How I am using Logseq to do basic project management
To maximize organization and efficiency, I maintain my journal as a single source of truth for note-taking. After jotting down notes, I use block embeds and updates to these blocks to refine them into well-structured notes, categorizing them into topics, projects, and other relevant categories.
As I’m updating these blocks they slowly turn from random thoughts into well optimized thoughts that can easily be re-used.
More about that in my Why Journal-Based Note-Taking with Logseq is My Go-To Productivity Tool
But, there is an exception…
Using a page reference to collect notes and tasks works wonderfully most of the time but there is one exception for me and that is task management in Projects. And the issue I have there is that on complex projects it can become messy. What work has been done, in what order does it need to be done how are all these things related.
So with projects, things turn around, instead of block embeds that point to the journal, the journal points to the tasks in a project.
The primary reason for categorizing tasks into a project is to enable effective organization and progress tracking towards project completion. With the use of an outline, I am able to identify task relationships, determine the next steps, and obtain a quick visual overview of task dependencies.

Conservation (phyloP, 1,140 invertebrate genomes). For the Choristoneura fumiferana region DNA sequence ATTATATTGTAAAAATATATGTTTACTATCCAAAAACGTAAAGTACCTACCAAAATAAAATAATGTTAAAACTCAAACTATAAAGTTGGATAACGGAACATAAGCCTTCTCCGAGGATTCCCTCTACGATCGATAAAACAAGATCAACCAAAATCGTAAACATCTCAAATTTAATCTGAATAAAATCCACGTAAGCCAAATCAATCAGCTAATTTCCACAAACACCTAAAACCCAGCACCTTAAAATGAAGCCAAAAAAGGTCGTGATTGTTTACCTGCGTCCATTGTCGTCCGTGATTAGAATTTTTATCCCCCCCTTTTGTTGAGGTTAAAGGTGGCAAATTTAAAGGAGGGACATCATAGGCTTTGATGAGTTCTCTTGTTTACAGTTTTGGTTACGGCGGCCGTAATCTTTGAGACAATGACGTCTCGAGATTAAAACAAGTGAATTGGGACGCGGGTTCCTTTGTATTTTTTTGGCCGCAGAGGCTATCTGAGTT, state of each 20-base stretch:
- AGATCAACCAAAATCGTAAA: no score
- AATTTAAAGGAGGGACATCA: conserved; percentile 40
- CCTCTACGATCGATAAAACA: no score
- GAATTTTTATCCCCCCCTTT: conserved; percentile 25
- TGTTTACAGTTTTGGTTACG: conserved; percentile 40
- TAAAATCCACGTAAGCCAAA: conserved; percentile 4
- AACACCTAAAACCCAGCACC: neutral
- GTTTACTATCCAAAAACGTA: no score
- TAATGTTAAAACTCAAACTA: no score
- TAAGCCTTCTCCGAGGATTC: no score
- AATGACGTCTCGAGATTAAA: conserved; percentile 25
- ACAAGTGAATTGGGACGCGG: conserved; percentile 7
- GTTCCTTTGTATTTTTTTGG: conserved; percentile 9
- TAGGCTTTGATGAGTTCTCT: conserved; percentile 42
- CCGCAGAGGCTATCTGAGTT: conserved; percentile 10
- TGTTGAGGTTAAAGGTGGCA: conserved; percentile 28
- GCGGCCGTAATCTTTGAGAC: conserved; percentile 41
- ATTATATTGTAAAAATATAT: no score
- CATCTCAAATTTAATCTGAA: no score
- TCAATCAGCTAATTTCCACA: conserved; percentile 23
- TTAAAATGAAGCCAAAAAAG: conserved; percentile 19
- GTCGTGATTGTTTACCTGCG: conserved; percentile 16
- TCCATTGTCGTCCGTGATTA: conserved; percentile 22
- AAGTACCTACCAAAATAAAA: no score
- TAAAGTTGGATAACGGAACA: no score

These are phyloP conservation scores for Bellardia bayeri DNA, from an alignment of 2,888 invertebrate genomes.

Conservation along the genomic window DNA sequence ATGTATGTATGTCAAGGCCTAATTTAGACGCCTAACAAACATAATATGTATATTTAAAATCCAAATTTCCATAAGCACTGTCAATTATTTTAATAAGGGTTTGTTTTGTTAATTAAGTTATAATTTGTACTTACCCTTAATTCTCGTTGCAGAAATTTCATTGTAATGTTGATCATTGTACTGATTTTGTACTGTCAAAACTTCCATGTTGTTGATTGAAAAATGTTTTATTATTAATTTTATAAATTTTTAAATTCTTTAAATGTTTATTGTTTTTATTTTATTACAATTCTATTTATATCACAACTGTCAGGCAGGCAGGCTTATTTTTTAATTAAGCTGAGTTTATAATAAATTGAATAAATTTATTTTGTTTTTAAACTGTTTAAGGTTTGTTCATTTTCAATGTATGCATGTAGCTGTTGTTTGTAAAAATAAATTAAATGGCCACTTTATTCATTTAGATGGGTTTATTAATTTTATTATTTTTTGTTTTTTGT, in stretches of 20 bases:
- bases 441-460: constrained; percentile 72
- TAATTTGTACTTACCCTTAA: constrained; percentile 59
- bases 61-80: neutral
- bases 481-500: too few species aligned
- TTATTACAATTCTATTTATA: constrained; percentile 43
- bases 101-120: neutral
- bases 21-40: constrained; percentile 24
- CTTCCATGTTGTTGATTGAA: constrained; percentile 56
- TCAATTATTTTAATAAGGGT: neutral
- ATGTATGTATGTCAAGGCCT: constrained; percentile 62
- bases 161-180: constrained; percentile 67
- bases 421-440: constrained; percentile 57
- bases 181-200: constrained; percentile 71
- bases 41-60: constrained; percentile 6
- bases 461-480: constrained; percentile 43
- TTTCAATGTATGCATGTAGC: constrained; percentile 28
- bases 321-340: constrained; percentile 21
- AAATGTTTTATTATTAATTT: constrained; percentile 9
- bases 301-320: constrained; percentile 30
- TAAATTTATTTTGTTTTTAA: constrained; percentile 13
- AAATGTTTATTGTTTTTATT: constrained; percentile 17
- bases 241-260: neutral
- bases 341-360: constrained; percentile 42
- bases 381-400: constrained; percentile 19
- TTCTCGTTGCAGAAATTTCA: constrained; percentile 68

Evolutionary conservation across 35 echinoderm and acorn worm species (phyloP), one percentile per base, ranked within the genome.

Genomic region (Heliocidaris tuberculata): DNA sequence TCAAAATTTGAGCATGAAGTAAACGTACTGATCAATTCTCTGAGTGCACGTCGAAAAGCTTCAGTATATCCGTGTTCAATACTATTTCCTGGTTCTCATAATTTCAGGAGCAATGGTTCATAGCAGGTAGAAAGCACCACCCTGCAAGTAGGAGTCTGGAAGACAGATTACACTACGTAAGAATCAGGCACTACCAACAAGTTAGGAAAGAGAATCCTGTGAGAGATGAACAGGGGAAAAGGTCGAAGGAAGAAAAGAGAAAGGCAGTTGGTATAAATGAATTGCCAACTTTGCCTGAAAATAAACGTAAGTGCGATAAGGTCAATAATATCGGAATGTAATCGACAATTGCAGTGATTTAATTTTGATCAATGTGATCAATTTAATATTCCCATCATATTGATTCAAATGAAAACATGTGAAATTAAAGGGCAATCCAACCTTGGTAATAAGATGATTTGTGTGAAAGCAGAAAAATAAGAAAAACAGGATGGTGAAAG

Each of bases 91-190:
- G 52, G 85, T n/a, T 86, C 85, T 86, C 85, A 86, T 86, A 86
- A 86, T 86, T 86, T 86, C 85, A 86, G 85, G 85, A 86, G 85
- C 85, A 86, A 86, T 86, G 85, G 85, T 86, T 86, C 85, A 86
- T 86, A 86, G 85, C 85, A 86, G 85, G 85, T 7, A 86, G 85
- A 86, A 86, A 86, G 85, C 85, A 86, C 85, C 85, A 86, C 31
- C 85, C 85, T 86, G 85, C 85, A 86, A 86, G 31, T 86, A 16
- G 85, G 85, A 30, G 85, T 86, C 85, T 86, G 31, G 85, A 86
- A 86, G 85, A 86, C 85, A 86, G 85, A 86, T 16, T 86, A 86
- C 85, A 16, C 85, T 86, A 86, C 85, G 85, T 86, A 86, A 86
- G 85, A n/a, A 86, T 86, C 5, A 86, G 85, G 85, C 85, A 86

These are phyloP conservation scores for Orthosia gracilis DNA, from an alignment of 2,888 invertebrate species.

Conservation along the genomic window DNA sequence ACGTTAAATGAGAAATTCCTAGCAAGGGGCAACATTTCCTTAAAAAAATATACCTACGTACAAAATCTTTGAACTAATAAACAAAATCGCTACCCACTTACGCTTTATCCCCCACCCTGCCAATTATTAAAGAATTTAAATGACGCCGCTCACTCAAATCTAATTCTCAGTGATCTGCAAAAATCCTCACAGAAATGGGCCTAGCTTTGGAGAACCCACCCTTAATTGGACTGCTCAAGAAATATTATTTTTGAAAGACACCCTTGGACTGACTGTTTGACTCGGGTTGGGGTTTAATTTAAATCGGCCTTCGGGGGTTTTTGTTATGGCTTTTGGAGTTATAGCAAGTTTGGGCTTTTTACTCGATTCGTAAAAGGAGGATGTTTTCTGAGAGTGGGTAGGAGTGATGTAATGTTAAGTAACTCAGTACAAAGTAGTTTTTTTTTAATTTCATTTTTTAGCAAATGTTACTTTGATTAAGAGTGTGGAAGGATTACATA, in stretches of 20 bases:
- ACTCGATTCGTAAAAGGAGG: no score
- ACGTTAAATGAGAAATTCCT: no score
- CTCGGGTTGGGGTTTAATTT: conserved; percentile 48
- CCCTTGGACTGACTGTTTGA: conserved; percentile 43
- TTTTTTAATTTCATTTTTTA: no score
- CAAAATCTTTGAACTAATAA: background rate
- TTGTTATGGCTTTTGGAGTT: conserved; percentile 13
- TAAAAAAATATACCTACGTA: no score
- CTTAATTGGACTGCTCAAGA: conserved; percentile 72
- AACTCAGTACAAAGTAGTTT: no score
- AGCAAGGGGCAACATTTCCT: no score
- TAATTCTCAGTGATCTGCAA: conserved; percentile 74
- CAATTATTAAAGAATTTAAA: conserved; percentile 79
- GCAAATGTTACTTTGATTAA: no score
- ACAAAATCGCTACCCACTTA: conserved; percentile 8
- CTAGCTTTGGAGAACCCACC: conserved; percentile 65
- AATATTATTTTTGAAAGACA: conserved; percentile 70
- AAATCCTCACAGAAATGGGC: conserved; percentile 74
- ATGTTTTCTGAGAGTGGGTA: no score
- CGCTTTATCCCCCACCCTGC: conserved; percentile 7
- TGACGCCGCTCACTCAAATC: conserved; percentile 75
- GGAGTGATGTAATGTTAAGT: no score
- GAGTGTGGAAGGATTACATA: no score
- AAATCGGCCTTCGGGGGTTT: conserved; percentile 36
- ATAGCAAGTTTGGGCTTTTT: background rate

But, couldn’t I just do it with a block reference? Why the change?
Because by pointing journal entries to these tasks, each task contains a logbook of the work, notes and thoughts I had while trying to complete it. Creating a roadmap so to speak of all the work done. Just click on the block reference number as you can see in this screenshot.
To get this log, what I do is during my workday, when I log work I create a block reference to the task and add notes to it. It reminds me about what I’m trying to do and allows me to create this running logbook.
One problem however is collecting tasks, as I don’t want to switch pages while making meeting notes to add a todo to a project. So what I do is just create the task in the meeting, link it to the project and add a #O tag. O for Organize.
Later, as I’m planning for a project, I will move the task from the journal to the project and replace the journal version with a link to the task. Creating the first log entry. Showing when the task came into existence.
Finally I remove th #O tag, so I can easily filter for tasks I need to Organize later.
This is true, and it’s overkill for small projects where just linking together is more then enough. Keep things simple as long as possible.
But once a project becomes complex and you start to lose overview or get a desire to create a steps outline to get back control? Time to start moving all the tasks into the project page.
And then I won’t even talk about how to deal with projects with sub-projects. That’s it’s own insanity